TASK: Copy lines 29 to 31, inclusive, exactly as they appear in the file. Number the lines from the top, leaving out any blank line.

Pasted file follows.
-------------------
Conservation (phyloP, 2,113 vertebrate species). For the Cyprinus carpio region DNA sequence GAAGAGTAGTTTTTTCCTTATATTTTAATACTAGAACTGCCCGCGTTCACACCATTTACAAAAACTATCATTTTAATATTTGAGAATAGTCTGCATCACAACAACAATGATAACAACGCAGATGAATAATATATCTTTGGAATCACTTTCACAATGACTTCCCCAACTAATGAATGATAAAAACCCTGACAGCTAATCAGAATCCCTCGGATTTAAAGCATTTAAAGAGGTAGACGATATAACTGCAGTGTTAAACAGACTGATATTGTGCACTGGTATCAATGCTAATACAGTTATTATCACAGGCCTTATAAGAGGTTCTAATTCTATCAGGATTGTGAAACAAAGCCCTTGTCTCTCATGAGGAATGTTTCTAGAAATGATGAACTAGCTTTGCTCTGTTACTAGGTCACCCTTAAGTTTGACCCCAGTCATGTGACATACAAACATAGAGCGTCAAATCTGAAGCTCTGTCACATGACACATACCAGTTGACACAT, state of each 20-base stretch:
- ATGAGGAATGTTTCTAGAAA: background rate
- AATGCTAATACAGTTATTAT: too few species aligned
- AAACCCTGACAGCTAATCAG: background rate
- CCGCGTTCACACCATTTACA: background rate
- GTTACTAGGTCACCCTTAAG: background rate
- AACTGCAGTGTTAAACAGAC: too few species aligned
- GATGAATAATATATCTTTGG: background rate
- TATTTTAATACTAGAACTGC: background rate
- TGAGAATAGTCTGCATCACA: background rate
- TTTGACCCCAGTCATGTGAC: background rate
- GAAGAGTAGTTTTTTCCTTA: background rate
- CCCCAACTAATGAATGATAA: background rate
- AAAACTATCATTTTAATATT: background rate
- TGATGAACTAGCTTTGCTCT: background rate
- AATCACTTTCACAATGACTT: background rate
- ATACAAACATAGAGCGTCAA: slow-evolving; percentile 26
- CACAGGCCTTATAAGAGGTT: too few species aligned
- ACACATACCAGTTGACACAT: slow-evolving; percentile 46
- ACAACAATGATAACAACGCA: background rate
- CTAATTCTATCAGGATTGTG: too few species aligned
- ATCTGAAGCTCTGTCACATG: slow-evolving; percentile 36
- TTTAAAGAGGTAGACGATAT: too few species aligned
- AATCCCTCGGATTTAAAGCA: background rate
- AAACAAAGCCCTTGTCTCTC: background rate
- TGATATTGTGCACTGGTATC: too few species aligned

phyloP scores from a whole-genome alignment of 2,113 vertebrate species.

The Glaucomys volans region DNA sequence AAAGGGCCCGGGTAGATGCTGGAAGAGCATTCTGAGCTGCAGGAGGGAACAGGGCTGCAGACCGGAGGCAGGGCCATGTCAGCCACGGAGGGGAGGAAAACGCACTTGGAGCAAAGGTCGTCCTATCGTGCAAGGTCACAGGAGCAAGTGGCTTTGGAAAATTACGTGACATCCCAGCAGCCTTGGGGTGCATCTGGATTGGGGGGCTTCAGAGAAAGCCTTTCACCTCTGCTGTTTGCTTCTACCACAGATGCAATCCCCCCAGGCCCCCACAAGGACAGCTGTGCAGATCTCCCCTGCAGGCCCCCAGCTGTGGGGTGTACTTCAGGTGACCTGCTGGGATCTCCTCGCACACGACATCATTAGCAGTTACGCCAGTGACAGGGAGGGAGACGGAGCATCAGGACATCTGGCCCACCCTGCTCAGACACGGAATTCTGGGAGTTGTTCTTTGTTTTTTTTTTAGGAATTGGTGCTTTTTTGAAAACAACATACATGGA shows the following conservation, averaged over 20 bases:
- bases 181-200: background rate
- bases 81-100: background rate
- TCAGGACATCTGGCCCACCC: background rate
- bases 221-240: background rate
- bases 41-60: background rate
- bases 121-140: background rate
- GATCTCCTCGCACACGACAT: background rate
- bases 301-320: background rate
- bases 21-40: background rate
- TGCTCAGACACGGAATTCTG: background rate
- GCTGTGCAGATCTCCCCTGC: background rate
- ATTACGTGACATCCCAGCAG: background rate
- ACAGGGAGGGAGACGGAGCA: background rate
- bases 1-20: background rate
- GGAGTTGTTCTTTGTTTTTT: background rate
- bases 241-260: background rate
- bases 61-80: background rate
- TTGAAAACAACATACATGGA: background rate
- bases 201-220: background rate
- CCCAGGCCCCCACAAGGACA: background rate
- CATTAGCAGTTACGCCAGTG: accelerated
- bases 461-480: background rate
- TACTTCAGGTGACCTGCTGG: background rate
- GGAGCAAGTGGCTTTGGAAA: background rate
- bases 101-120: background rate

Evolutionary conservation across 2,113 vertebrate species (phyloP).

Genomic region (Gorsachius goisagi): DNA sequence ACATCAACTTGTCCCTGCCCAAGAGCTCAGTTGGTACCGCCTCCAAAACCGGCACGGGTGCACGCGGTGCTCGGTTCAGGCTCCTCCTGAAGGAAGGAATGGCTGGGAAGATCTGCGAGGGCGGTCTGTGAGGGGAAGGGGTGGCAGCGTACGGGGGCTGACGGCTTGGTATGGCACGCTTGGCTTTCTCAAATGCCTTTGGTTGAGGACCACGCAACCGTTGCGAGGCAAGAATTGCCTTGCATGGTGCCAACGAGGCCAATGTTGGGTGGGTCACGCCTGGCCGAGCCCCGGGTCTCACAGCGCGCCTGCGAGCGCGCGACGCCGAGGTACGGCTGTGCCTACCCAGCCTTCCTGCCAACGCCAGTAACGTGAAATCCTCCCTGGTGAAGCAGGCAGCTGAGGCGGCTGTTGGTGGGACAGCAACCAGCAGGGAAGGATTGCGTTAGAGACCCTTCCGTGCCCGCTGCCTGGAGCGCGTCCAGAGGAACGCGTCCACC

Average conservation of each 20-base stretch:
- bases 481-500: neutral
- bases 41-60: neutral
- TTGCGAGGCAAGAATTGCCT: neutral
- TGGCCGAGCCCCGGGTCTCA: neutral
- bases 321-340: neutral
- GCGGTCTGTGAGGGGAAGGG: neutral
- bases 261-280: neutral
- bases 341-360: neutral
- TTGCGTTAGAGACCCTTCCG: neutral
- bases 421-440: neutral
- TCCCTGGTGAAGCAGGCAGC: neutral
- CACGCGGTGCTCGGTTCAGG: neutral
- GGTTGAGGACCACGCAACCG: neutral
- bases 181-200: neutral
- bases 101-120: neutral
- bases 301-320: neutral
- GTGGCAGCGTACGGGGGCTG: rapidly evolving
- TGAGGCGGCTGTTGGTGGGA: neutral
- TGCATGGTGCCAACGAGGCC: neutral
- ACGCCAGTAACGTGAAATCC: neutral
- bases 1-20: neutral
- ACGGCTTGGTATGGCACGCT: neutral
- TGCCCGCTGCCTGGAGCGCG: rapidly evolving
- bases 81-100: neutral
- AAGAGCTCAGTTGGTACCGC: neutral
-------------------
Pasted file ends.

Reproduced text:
- bases 181-200: background rate
- bases 81-100: background rate
- TCAGGACATCTGGCCCACCC: background rate